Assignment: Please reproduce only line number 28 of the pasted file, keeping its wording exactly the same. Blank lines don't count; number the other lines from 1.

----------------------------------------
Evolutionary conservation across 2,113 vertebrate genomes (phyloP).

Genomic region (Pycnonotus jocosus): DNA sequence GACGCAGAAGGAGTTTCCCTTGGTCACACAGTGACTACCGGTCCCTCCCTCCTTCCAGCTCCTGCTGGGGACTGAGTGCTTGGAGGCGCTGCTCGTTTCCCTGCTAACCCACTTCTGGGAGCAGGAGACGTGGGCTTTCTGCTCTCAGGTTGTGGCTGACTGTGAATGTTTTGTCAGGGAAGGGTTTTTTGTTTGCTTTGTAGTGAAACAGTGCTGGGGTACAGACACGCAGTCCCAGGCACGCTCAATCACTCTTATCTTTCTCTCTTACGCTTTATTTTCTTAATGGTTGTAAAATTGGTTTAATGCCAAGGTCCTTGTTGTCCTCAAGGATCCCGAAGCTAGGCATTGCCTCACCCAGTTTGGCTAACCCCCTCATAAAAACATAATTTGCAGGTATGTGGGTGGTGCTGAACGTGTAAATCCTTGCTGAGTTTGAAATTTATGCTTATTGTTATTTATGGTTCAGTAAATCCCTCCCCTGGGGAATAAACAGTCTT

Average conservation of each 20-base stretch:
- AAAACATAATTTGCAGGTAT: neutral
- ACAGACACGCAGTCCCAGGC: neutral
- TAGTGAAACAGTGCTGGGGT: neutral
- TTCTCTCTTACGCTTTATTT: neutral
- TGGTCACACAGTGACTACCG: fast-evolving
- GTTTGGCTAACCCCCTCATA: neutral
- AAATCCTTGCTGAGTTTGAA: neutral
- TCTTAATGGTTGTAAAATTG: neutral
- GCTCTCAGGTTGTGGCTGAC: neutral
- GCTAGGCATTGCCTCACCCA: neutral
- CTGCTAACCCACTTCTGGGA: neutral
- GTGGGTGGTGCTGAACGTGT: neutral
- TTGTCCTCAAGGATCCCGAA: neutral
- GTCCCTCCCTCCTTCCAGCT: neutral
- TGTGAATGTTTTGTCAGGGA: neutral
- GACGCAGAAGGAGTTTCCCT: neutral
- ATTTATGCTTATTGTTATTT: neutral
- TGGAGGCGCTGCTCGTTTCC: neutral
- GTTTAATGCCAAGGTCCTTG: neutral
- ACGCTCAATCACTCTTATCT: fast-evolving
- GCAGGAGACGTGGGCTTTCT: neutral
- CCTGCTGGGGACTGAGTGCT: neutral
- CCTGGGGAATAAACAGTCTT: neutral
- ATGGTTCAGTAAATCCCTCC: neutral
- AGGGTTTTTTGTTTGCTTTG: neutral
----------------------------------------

- AGGGTTTTTTGTTTGCTTTG: neutral